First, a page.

You are currently browsing the tag archive for the ‘tamo’ tag.

Schism in Human Motivations

There is fundamental difference between western society and the Indian one. Primarily it is that western society has been developed under monotheistic systems- be they the military state such as that of Roman Empire and other empires that claimed divine right to rule, with everyone owing allegience to one supreme ruler and dynasty, or in the form of monotheistic church, where everyone is sheep, and should follow their shepherd unquestioningly.

In India, on the other hand, there was no mono-way of living that everyone had to comply with. There were many panchayats, many janapadas and at times many kingdoms that administered the land. Unlike in western society, here people were not expected to, nor made to, follow one particular way. Most importantly, people were not considered sheep to be led by a shepherd, many people realized themselves as brahma, and people engaged in pursuits that helped actualize karma.

purushartha

bharatiya samskriti recognizes four purusharthas – dharma, artha, kama, moksha, that motivate individuals based on their varna– expression of inherent motivation.

Depending on the varna, that again depends on the proportion of gunas- sattva, rajo, tamo, individual’s motivation changes.

The variation in the gunas is more a function of time, as well as samskara.

atman takes birth, extingushes karma samskara in pursuits suited for the purpose, sometimes accrues more, to be exhausted later, sometimes having exhausted karma attains moksha.

Thus in Indian context, there is no hierarchy. A common man may have exhausted karma and may be a mumukshu, as in the case of Raikva, mentioned in chandogya upanishad. A brahmana, learned in veda and having attained high spiritual insights, may yet accrue karma samskara, as in the case of Ravana, when he abducted Sita devi.

Maslow’s Hierarchy of Needs

Abraham Maslow, based on his study of western society, proposed  a Theory of Human Motivation based on a Hierarchy of Needs. Maslow’s theory, though finding relevance  in the context of an oppressive society, does not have relevance in a dharmik society.

The primary motivator in Maslow’s Hierarchy of needs, Physiological needs- food, air, water, sleep, are available in Nature. In normal circumstances, these needs are automatically met.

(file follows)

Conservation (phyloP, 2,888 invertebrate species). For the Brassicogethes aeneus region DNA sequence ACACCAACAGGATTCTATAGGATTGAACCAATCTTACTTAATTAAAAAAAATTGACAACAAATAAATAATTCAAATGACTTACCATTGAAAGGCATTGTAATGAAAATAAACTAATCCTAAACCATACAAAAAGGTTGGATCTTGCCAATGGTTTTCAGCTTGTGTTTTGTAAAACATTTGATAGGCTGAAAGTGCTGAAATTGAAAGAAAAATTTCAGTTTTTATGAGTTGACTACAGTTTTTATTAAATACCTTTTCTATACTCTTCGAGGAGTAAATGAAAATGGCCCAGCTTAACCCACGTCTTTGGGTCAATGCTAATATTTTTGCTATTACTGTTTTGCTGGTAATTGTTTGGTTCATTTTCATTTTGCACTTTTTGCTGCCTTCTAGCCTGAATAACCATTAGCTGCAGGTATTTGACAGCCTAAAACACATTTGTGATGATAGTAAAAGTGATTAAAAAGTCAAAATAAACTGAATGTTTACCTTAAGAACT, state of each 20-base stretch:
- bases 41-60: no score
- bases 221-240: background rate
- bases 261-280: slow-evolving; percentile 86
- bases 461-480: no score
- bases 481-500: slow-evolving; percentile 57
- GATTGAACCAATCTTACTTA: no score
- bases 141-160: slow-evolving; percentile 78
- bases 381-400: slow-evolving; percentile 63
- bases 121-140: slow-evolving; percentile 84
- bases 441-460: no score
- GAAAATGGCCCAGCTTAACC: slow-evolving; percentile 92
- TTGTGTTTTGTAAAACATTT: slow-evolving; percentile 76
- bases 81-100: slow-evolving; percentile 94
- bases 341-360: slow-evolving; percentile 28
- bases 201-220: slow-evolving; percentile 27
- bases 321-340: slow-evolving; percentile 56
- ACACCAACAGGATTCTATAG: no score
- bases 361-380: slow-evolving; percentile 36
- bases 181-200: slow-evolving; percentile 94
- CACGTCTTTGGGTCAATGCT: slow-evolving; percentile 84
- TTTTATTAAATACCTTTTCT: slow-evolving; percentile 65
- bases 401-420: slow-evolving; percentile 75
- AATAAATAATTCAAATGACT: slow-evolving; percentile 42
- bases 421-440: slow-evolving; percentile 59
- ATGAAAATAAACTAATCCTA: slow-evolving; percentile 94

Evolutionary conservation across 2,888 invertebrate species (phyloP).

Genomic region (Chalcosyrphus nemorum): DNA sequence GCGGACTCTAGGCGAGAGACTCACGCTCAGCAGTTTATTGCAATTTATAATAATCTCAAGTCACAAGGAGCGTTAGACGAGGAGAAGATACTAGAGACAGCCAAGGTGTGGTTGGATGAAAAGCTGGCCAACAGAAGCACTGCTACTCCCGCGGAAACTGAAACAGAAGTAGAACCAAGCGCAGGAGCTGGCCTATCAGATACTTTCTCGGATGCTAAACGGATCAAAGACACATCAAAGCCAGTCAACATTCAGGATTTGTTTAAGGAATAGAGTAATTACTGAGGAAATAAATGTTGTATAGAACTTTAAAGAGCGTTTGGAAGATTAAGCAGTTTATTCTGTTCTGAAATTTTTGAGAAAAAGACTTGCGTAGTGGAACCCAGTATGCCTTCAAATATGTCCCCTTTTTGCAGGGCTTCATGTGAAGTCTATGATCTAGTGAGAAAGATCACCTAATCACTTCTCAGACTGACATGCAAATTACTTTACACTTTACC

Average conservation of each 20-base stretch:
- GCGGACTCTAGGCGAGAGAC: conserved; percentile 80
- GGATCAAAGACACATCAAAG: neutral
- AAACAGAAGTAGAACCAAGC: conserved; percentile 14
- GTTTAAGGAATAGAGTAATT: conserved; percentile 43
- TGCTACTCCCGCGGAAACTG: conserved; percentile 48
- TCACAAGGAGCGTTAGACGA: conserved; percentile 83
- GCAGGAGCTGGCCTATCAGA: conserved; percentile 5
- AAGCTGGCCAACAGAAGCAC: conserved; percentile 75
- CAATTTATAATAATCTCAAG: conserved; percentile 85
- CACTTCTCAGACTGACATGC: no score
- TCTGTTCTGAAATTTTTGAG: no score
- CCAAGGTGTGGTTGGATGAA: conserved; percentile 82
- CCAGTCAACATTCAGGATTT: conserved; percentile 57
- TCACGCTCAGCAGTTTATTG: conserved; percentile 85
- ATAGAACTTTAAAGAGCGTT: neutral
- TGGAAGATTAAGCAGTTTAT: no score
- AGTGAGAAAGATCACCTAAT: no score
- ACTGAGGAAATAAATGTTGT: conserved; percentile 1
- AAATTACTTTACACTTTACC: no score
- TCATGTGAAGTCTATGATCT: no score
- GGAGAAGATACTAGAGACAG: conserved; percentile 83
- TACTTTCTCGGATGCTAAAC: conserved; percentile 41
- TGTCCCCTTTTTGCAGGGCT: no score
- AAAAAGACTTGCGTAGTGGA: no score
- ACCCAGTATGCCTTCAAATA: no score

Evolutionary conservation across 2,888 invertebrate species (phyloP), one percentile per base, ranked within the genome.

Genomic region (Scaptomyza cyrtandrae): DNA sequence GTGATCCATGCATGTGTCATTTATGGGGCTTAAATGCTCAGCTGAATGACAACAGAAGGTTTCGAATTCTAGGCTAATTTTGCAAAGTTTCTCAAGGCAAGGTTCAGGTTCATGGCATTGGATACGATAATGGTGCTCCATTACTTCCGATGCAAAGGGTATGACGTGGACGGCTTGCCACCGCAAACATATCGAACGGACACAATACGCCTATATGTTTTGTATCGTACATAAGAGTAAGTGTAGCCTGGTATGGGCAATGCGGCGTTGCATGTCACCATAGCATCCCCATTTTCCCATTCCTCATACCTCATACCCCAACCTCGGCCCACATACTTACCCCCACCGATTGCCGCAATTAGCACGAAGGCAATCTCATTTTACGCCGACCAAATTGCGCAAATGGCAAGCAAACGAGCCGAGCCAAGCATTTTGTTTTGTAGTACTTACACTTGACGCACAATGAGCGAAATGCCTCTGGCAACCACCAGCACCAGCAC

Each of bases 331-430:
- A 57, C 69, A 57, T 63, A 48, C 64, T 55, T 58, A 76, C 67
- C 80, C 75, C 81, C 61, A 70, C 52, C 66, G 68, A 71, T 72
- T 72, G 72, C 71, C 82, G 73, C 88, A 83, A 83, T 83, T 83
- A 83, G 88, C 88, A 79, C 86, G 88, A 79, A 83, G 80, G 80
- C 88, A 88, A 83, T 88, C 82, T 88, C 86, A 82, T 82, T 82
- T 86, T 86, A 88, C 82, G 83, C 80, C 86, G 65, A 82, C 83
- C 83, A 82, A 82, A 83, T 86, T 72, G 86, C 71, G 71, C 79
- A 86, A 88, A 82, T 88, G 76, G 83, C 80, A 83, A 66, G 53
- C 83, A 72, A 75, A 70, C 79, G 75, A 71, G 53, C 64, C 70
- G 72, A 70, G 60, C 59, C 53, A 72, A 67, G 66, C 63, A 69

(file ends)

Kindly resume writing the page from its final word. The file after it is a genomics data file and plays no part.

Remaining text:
The Safety need requirement arise only when there is adharmikata, when aggrandizing people expropriate from others. In dharmik society, such needs are also automatically satisfied as conscious kshatriyas uphold dharma.

Social needs are also automatically satisfied in a society that values family and extended family including that of animals and environment, as in the case of bharatiya samaj.
It is when people are made to consider themselves as individual units limited to within their physical bodies and its immediate needs, that the resulting emaciated sense of self seeks compensation by way of social distractions.

Engaged in pursuits leading to atma sakshatkara, recognizing physical body as temporary vessel for purpose of exhausting karma, dharmik people do not seek recognition, attention, or applause. They engage in nishkama karma.
It is when people are made to consider themselevs as selfish individualistic entities and treated as automations that the resultant lack of self-esteem drives them to seek it outside.

In bharatiya samaj, the ‘Self-actualization’ needs- ‘Truth, Justice, Wisdom and Meaning’, are also automatically experienced.

Theories in Context

A person, using color, canvas and brush, produces a painting, should not expect others using the same implements to produce the same painting. Skill, temperament, talent, creativity and motivations lead individuals to produce unique paintings. Societies, based on their value systems, create unique realities. Theories developed based on realities created by one society are inapplicable on others.
Western theories find relevance only in the self-aggrandizing adharmik environment of western society.
In the real world of dharma, western society, their selfish narrow outlook, their systems of rapacious exploitation and resulting theories do not have relevance.
Like, the anxieties experienced during a nightmare do not have relevance upon waking up.

India’s current situation, of more than 70% people living in material poverty, is caused by the implementation of western exploitative systems in society for the past millennium.
The solution is simply in removing the exploitative structures.

In most cases Nature heals when the injury causing foreign object is removed from the body. In India’s case, the western structures and systems of exploitation that mughals and british imposed and continued with by current rulers.

bharatiya samskriti and dharma have the vitality to rejuvenate and re-establish itself if each of the aggrandizing western structures are identified and removed.

Instead, if we choose to live the nightmare, we will experience new anxieties and continue sweating, fabricating fancy theories that have just as much endurance as the nightmare itself.